Painting en plein air first developed as an alternative to the traditional style of painting, which relied on academic rules to impose structure on natural forms. In contrast, plein air is meant to represent the landscape in its natural state, or as one sees it. This theme of rejecting artificial rules and boundaries is apparent in the paintings of plein air artist Alfred G. Villeneuve. In his work, trees and lakes stand unadulterated and independent of man-made restraints, yet are filled with a logical order, strength and grace. He seems to suggest that there is an alternative to mankind’s perspective that it is necessary to create order by dividing the world into categories and imposing rules to restrict the freedom of both humans and the natural world. With his powerful images, Villeneuve calls attention to environmental issues like the exploitation of forests for economic gain.
Villeneuve favours wide open spaces, unencumbered and free, which celebrate freedom from restraint. Like the 19th century plein air painters who gave rise to Impressionism, Villeneuve carefully balances the elements of landscape. Sky and water have a strong presence on the canvas, existing in flux but also in equilibrium. The precision of his technique belies his self-taught origins. At times, his work is reminiscent of George-Pierre Seurat’s pointillism (like in Seurat’s Evening, Honfleur), as strokes are applied painstakingly to create a compelling record of color and light, which he accomplishes in September Gale-Revisited, Lake Ontario, Toronto and Winter Glint January Morn- Near Sand Lake Gate, Algonquin Park.
However, Villeneuve , whose background is Kashubian Polish, Algonkian, and French, has developed his own style of painting, which, according to his website, is referred to as “Algonkin Mosaic.” It is no coincidence that his paintings prominently feature rivers and lakes as Villeneuve has roots in parts of the world known for beautiful aquatic scenery. Villeneuve’s love of Algonquin Park is apparent in compositions like July Sunset Tea Lake, Algonquin Park. In a bold use of color, the canvas is flooded with blue and pink, and the sky is only prevented from merging with water by a thin margin of land. This landscape is a living, breathing being, as the reflected sky shimmers in the water. We get a sense of nature as an active creator. It is as though nature were a wise steward, capably maintaining this remarkable landscape. It is a mosaic where tiles of simple color blend in the eye of the viewer into a compelling whole which is greater than the sum of its parts. A single tree shoots across the canvas, providing a sense of perspective on the enormity of the landscape.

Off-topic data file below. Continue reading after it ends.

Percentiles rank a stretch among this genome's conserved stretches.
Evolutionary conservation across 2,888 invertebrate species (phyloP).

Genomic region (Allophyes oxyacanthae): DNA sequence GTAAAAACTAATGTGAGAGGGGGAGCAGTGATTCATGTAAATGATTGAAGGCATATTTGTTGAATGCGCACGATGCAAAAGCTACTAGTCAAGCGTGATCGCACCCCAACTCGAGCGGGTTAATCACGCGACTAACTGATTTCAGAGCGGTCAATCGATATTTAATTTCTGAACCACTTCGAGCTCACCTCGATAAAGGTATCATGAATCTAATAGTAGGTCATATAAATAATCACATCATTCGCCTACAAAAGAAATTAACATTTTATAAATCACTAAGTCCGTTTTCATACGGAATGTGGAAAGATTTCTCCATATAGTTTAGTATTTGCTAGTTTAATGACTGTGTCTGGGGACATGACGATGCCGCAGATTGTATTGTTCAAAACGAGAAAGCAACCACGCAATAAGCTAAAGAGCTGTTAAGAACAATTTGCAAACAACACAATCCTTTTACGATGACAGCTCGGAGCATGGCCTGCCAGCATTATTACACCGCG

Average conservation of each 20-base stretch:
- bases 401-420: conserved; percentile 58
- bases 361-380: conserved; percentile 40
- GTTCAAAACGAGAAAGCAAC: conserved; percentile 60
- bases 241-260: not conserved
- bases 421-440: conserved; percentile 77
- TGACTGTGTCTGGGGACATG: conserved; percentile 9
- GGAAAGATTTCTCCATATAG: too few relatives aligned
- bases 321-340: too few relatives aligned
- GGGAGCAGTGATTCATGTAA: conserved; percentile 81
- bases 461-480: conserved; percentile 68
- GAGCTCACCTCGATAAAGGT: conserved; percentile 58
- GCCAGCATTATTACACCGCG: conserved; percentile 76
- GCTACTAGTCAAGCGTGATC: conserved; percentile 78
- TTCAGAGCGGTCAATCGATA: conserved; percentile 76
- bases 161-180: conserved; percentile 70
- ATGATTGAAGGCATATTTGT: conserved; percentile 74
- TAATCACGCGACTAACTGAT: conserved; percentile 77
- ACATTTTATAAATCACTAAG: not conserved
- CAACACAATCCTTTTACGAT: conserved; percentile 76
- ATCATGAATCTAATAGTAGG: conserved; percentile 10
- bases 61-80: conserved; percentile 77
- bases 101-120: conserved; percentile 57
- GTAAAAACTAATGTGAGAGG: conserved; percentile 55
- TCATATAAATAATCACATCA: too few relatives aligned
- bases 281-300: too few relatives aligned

As many of Villeneuve’s images feature reflections, it is sometimes hard to separate the boundaries between sky, earth, and water. Where does tree end and water begin? In effect, there is a sense of freedom and fluid movement, as in Even In Quietest Moments No. 2. This is nature, the artist, creating a copy of itself through the reflection. In this painting, as the trees are reflected in the lake, each is enriched by the existence of the other. There is no boundary between lake and tree. Perhaps this is a comment on how the micro-systems of nature are interconnected. If the natural world can exist without boundaries, then perhaps the categories constructed by them human realm, be they based on perceived race, gender, class, or any other such categorization, are superficial and reductionist. Villeneuve’s images create an atmosphere of stillness and a sublime sense that humanity is dwarfed by nature’s spirit. They encourage the viewer to pause and consider the existentialist questions imbedded in nature.
Villeneuve’s Standing Against Saw – Plunder Never Sleeps East Algonquin Park is likewise humbling and majestic, though more sombre in mood. This painting is unlike most of Villeneuve’s recent works, where the landscape is pristine, rich and untouched by exploitation. Here, signs of human activity are apparent. The trees are bold and tall, but also solitary, stark, and thinly branched. The eye is drawn to the unnatural jagged empty spaces left behind by logging companies: a single conifer defiantly stands in the middle. Although elements of nature are again placed in an active role, it is a defensive or protective stance rather than a creative one. There is a sense of tension. With this work, the artist draws attention to the plunder of natural parks and possibly the decimation of natural forests around the world. Though Canada is known for its ancient natural forests, it also leads the world in the destruction of these natural habitats. Villeneuve suggests that this willful plunder threatens natural ecosystems and makes the world around us vulnerable.
The oeuvre that Villeneuve has put together has a depth that reaches beyond the aesthetic appeal that draws the viewer into the work. One might be tempted to frame his work as an offshoot of Impressionism, or nature art, and though the work certainly echoes such genres, it steadfastly defies categories, much as the content serves to challenge categories by highlighting the way in which all elements of nature are interrelated and bleed into each other. Villeneuve positions nature as a kind of sublime sage that can offer humanity a template for social and cultural equilibrium. Nature, however, is as delicate as it is majestic, and as Standing Against Saw – Plunder Never Sleeps East Algonquin Park demonstrates, humanity and nature must find a path to a symbiotic remediation or confront a stark and depressing future.